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You may have trouble finding any information on this, simply because the definition of PTSD is itself pretty recent. I can name any number of PTSD-type cases from the Civil War in the US alone, and I'm also sure you could find a huge number of anecdotal stories from many cultures predating that.

I suspect (though I'm not an anthro type...Marc's better qualified to speak to this possibly) that many tribal cultures had their own cultural mechanisms to deal with what we now call PTSD. Warrior societies, vision/spirit quest rituals, and even something as seemingly unrelated as the berserkers might all have been tools to deal with those who were shocked or disturbed by combat. Some tribal cultures also had social "outs" for those who weren't keen on combat (and in many cases the actual demand for warriors was low enough that it was a self-selecting process).
Do you think American society in general lacks any of those "outs", whether for those who are not "keen on combat", or for those who have mental injuries because of combat?
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Old 05-20-2008   #6
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Well, I think that has more to do with the how PTSD is defined. It seems to me that there are only a handful of effects that can occur to people as far as stress and trauma are concerned, but that there are a myriad reasons/triggers for why they happen. .
That is what I just said with:

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Do cultural mores help define what constitutes trauma? Probably in that what is terribly horrific in one place could be a minor hiccup in another.
Again you don't have to look far for a non-industrial scenario. Rwanda and the Congo are current examples where psychological trauma is rampant and long lasting.

Steve is on the mark in suggesting the Civil War. Try Jerry Linderman's Embattled Courage.
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Old 05-20-2008   #7
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Do you think American society in general lacks any of those "outs", whether for those who are not "keen on combat", or for those who have mental injuries because of combat?
I'd second Tom's suggestion of looking at Rwanda and the Congo. There is also some very good material from South Africa.

Part of the problem with all of this is that the definition of PTSD is too fluffy - it's based on a phenotypic definition rather than on a neurological one. From my (rather limited) reading of the literature, PTSD appears to refer to a neurological process that bypasses the neo-cortex and stores memories, or associations, directly in the hipocampus of the brain (or, at least, with a strong connection to that area).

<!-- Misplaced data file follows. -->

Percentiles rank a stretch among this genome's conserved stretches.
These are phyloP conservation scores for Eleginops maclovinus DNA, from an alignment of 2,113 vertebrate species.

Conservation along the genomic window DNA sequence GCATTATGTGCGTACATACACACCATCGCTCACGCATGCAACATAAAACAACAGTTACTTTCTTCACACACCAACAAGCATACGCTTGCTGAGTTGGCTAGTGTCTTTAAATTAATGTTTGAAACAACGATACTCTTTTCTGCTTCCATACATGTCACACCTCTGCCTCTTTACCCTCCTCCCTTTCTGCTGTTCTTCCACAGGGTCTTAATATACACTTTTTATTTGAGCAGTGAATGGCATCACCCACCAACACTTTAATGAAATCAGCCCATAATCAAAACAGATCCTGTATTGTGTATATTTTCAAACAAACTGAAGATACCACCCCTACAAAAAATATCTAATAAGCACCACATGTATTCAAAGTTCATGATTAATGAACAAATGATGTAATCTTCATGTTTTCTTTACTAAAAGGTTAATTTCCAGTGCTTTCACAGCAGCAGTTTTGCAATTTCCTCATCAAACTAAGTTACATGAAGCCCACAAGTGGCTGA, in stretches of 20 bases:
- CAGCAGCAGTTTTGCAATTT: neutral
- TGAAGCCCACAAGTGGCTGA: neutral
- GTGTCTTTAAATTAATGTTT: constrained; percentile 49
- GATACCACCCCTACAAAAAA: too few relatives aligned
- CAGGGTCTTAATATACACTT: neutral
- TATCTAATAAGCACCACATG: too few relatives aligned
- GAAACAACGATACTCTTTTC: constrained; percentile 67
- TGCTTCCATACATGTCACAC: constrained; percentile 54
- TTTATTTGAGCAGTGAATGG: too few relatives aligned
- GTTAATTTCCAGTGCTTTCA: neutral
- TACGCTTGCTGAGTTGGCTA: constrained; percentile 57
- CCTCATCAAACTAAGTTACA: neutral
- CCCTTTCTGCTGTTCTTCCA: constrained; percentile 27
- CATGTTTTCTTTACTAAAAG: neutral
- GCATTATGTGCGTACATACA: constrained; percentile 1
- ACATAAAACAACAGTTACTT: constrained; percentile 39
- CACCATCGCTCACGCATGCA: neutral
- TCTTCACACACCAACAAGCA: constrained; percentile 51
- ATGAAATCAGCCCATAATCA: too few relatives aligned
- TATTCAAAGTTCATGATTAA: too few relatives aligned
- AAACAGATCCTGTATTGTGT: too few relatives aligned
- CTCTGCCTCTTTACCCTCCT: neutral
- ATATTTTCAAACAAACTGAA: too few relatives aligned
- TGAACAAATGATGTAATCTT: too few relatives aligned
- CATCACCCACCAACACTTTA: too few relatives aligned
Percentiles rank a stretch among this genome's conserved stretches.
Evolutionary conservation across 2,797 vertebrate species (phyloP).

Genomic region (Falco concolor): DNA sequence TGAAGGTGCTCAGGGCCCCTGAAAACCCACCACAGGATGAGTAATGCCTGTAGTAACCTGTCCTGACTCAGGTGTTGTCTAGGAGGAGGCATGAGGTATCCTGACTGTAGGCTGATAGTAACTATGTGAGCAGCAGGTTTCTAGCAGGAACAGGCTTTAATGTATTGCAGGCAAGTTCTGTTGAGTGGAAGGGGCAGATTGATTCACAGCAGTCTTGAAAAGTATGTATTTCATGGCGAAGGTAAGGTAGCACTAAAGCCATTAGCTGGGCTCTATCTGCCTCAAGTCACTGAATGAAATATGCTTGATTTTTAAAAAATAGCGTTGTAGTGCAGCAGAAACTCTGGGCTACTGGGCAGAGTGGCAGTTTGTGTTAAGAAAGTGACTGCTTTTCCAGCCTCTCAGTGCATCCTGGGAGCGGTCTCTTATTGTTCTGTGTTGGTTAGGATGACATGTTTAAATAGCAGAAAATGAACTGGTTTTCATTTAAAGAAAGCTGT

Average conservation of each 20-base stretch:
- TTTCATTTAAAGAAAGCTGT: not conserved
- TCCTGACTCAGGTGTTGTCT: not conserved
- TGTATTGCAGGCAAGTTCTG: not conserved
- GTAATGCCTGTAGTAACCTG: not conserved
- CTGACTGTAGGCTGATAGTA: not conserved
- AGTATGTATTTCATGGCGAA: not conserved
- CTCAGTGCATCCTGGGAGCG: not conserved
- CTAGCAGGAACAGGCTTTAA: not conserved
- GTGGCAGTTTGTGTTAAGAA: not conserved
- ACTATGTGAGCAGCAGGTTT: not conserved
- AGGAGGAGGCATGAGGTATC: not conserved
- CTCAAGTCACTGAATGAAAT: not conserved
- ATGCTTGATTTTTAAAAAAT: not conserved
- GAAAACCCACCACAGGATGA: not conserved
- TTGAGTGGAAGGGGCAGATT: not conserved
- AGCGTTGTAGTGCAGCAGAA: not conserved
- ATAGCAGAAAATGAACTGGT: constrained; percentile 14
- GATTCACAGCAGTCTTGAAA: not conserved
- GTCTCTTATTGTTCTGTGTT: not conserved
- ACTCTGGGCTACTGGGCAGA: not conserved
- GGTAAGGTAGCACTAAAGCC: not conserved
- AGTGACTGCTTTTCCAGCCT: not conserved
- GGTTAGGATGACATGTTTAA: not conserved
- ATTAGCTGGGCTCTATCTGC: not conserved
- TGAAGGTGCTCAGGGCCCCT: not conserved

Let me tell you a story (Anthropologists are ALWAYS telling stories ). In a certain tribe living nowadays in South Africa and Tanzania, the manhood ritual involved circumcision - usually with a rather dull iron knife at the age of 12 or so. This was followed with a requirement hat the "candidate" stand immersed in a cold stream for about an hour or so. No, to my mind, having parts of your anatomy slowly sawed off and then being put into cold water for an hour or so will, in all probability, induce a major system shock. Someone who had a genetic predisposition to PTSD, i.e. a likelihood of pain bypassing their neo-cortex, would probably die as a result of this ritual. So, in his culture, PTSD would not be as prevalent as in other cultures that don't select against it.

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Old 05-20-2008   #8
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Default In wildnerness medicine

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having parts of your anatomy slowly sawed off and then being put into cold water for an hour or so will, in all probability, induce a major system shock.
we call that "apply ice to affected area" IOT reduce swelling...and in all probability give it a little primitive novocain lovin'. I'm thinking I'd want the cold stream treatment prior to the, uh, surgical procedure.

As to the whole PTSD aspect of the thing….naw. Folks in the third world, dependant on culture, are pretty much programmed through repeated events and annealed to physical hardship. We’re just “softer” here for a variety of reasons….e.g. very few of us don’t kill/dress our food, air conditioning (cable TV, etc) is viewed as a right, not a privilege, and my $100 Doc Martins protect my feet way better than those ratty old flip flops. IMO physical “toughness” goes a long way in combating PTSD.